Douglas County Board increases its pay

County employees questioned the fairness of spending $38,934 more on board salaries when merit rewards for staff have been taken away.

An inside view of a building
Government Center in Superior, Wisconsin. Jed Carlson / 2019 file / Superior Telegram
Jed Carlson / 2019 file / Superior Telegram

When supervisors on the Douglas County Board take office in April, they’ll receive 62.5% more pay, $150 more a month.

The county board split 14-7 on Thursday, Nov. 18, in favor of increasing the board’s monthly compensation from $250 to $400 a month, after a motion to amend it to a lesser amount failed in a 10-11 vote.

Supervisors Joe Moen, Steve Long, Mary Lou Bergman, Marquise Slay, Peter Clark, Ron Leino, Alan Jaques, Richard Staupe, Keith Allen and Pat Ryan voted in favor of the amendment that would have raised supervisors' pay by $50 per month. The motion failed when Supervisors Jim Borgeson, Sam Pomush, Wendy Bong, Nick Baker, Charlie Glazman, Michael Raunio, Kelly Peterson, Rosemary Lear, Sue Hendrickson, Scott Luostari and Mark Liebaert voted against it.

Bergman, Slay, Leino, Jaques, Allen, Ryan and Moen voted against the overall increase.

Finance director Candy Holm-Anderson said the cost for the pay increases for the 20 members of the board who will see the increase is $38,934 including FICA and workman’s compensation. The chairman’s salary, $15,000 per year, won’t change.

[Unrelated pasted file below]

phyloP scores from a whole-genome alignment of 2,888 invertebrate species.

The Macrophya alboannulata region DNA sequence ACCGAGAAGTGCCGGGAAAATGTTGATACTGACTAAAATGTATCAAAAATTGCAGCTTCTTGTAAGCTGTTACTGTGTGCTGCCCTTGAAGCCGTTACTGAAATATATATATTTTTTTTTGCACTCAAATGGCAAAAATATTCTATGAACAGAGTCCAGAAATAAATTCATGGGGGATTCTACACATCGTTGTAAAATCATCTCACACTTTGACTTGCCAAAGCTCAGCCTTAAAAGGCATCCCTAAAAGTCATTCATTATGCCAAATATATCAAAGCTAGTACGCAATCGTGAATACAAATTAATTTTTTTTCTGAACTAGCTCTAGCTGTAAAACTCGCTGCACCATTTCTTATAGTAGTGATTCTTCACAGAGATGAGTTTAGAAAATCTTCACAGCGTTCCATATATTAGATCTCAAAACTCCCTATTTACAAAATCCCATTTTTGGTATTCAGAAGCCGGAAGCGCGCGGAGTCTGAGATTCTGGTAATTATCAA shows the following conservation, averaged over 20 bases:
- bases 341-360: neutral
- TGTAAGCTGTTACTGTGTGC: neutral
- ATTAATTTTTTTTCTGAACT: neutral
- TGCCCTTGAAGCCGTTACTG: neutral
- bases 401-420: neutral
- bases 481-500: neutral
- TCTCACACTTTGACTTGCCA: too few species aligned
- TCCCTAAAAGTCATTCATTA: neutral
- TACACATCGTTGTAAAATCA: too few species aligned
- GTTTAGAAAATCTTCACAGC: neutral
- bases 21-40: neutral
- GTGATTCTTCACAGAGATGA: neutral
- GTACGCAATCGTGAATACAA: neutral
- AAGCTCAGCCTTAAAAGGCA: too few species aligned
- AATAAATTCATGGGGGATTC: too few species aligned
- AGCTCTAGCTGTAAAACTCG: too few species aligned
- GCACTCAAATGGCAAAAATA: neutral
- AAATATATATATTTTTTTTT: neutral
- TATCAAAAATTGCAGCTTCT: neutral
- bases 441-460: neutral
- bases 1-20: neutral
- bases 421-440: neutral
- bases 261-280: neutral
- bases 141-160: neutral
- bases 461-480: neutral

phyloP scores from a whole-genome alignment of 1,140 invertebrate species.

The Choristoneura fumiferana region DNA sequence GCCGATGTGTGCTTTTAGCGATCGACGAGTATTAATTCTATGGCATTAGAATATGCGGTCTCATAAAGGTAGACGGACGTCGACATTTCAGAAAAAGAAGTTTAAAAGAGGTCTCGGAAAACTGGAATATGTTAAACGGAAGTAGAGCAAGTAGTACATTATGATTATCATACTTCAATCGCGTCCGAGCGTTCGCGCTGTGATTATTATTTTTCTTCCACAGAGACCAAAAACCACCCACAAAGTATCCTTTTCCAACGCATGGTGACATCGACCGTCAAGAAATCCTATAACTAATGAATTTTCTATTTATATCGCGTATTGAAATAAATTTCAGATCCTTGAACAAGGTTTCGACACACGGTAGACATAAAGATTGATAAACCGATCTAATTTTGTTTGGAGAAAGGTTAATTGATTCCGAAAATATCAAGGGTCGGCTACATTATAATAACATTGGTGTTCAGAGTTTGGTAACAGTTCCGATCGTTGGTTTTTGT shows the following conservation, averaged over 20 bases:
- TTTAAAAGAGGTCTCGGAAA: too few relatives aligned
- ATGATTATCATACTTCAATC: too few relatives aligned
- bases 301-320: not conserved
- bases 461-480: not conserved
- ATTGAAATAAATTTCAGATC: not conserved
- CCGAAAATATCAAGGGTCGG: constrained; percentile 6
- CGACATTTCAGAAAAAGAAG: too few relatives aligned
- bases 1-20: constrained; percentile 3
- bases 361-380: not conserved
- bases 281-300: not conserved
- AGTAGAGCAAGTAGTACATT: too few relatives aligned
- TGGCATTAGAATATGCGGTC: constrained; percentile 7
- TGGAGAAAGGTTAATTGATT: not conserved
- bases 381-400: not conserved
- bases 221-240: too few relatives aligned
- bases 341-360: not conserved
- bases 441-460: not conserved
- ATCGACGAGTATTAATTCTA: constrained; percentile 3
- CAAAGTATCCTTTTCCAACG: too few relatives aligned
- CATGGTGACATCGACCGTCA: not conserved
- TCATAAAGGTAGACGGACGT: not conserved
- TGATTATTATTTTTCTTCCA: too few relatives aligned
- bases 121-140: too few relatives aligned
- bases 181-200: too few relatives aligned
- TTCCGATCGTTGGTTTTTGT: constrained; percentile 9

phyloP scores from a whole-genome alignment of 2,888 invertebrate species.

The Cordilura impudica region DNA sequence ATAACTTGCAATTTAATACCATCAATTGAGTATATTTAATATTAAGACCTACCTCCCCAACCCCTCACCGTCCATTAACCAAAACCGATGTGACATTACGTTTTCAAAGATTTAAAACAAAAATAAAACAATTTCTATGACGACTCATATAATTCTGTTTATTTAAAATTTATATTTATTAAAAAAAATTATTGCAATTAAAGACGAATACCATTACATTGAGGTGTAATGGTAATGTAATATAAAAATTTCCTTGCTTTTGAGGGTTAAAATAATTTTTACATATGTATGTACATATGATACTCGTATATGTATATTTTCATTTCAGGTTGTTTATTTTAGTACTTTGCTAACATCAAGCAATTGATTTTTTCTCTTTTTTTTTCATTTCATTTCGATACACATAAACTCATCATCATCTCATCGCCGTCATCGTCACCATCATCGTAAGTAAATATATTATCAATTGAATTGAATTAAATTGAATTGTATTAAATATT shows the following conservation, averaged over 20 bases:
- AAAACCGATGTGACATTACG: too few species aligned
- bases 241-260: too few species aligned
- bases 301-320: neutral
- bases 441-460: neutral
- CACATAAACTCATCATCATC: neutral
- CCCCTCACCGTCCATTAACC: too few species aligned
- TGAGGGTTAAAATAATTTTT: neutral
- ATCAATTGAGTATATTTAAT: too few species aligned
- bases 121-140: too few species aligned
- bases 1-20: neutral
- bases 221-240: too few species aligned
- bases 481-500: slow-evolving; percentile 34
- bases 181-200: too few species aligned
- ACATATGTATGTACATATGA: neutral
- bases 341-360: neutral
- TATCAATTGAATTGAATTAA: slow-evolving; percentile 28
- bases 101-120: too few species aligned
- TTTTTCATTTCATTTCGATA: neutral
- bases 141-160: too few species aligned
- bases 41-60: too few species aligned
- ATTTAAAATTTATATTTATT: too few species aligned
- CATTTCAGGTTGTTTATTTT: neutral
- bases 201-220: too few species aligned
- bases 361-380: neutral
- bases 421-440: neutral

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Liebaert, who chairs the board, said excess in his budget will cover the cost of the increases; he anticipates turning about $40,000 back to the county from his budget this year.

"We have a very good board here," he said. "We work. We make hard decisions. I'm proud of you guys. I want to make sure we're respecting your time. I know how much time I spend away from my other job … and I know you guys are doing the same thing. I want to show a little respect for that."

Jaques said he was contacted by county employees who said the raise was too much, and urged board members to vote it down or reduce the size of the increase.

County employees aren’t against the increase, but they are wondering where the fairness is after merit rewards for exemplary service have been absent in recent years.

“It’s kind of a smack in the face to the employees,” said Jonathan Brostowitz, a foreman in the Douglas County Highway Department. He said employees were promised that if they did an outstanding job, they would receive merit pay — either extra time off or pay — for exceeding expectation, which has been stripped away because there was no money for it.

“Yet the county board goes and spends $38,000 for a raise for themselves,” Brostowitz said, adding that the county is struggling to find people to fill jobs, and people are leaving for jobs that pay better. "I'm not saying that they don't deserve it; don't get me wrong … but last year you told us there was no money to give us anything. All of a sudden, this year, they can vote themselves a raise. When can we vote ourselves a raise?"

Brostowitz wasn't the only county employee to express support for the raise but displeasure over merit rewards.


"Again, a huge increase like this, walking around holding our head up — I have a hard time doing it personally," Jaques said.

"This isn't a huge increase,” Baker said. “You're going to get 75 bucks added to each check. That's all you're talking about. We're not talking a tremendous fortune, and you're going to be taxed on it so it will be even less."

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